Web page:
Sadly, the terror didn't stop at Stalin. No, under the hammer-and-sickle flag the Communists spread their poisonous ideology around the world to Central Asia, China, Korea, Vietnam, Cambodia, Africa, Central and South America, Eastern Europe, etc. Hundreds of millions of people were left dead in the wake of the very ideology that also spawned Antifa.
We are taught to hate the swastika and white supremacy groups because 6 million Jews died in the Holocaust. If we truly cared about the purposeful killing of millions of people for ideological reasons, then why do we turn a blind eye to the fact that three times as many people were butchered and enslaved by Stalin alone compared to those butchered by Hitler’s Holocaust? Quite frankly, as mass murders go, the Holocaust is junior varsity work compared to the savagery of the Communists. And as bad as American slavery was, it too pales compared to the mass slavery instituted by Communists.
In the 21st century, communism and its symbols should be absolutely despised. We have had over a century now to watch what Marxist ideas lead to: enslavement and death. At the very least, the hammer-and-sickle should be as reviled as the swastika. By embracing the hammer-and-sickle or the swastika, both Antifa and the neo-Nazis are aligning themselves with ideologies that brought about the greatest human suffering the world has ever seen. Truly, a pox on both their houses.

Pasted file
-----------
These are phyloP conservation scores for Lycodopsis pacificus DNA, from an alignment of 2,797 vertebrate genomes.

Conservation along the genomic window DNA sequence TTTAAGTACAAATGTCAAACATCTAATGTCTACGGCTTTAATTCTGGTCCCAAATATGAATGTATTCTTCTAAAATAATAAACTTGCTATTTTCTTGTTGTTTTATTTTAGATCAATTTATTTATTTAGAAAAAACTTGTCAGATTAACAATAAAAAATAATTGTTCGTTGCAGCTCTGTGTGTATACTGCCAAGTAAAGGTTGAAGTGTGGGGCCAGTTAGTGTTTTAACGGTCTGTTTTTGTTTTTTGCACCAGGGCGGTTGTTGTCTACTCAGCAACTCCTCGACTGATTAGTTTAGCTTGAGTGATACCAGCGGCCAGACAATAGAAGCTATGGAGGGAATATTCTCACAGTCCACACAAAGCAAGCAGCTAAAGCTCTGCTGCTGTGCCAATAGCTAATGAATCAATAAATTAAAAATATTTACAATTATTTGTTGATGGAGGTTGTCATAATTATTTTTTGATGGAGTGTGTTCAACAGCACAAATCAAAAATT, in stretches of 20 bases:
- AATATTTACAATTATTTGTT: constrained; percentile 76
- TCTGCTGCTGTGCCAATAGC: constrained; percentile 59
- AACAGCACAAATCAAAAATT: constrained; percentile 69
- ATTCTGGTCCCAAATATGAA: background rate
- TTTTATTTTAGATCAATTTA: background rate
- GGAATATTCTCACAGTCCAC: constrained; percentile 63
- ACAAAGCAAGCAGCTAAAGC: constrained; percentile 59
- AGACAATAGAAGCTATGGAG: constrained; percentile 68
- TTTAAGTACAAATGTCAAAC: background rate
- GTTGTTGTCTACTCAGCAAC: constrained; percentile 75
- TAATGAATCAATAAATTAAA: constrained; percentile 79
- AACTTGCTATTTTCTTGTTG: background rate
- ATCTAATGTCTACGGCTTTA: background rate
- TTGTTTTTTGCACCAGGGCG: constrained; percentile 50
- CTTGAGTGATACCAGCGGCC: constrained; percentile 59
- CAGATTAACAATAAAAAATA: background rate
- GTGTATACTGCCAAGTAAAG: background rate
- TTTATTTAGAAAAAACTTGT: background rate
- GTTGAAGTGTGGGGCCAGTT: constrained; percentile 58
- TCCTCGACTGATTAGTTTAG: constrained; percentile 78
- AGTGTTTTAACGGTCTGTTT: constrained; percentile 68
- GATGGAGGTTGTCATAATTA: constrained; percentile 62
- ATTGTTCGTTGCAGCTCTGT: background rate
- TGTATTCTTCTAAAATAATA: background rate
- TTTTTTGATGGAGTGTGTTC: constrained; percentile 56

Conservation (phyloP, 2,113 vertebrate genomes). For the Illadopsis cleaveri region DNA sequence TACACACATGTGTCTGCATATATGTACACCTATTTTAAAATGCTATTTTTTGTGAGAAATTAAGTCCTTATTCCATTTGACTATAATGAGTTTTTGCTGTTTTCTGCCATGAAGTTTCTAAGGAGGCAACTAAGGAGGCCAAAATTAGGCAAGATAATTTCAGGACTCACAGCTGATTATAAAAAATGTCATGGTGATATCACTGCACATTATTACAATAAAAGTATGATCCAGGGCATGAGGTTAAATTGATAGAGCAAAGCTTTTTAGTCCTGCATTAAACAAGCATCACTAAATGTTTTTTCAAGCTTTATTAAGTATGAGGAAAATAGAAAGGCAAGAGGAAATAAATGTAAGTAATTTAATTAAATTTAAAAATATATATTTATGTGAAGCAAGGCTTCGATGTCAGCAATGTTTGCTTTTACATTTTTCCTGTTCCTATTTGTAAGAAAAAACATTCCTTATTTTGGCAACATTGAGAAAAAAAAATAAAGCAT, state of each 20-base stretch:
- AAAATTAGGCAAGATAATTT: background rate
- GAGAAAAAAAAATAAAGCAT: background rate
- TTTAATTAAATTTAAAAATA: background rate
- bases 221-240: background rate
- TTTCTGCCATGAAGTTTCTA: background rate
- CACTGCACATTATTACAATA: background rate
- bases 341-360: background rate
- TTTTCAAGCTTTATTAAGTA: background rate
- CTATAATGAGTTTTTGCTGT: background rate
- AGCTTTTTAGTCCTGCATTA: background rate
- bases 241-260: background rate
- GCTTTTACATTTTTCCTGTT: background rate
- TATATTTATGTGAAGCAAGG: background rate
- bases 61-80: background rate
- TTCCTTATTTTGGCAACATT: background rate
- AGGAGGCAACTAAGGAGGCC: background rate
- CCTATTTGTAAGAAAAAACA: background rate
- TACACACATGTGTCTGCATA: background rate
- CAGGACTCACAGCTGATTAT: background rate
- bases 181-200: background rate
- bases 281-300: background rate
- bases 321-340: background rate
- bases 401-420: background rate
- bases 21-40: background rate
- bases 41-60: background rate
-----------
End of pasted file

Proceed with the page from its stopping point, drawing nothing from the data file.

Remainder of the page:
Devin is the co-founder and Chief Executive Officer of Charlemagne Institute, which operates Intellectual Takeout, Chronicles: A Magazine of American Culture, and the Alcuin Internship. He is a graduate of Hillsdale College where he studied history and political science. Prior to co-founding Charlemagne Institute, he served as the Director of Development at the Center of the American Experiment, a state-based think tank in Minnesota.
Devin is a contributor to local and national newspapers, a frequent guest on a variety of talk shows, such as Minneapolis' KTLK and NPR's Talk of the Nation, and regularly shares culture and education insights presenting to civic groups, schools, and other organizations. In 2011, he was named a Young Leader by the American Swiss Foundation.
Devin and his wife have been married for eighteen years and have six children. When he's not working, Devin enjoys time with family while also relaxing through reading, horticulture, home projects, and skiing and snowboarding.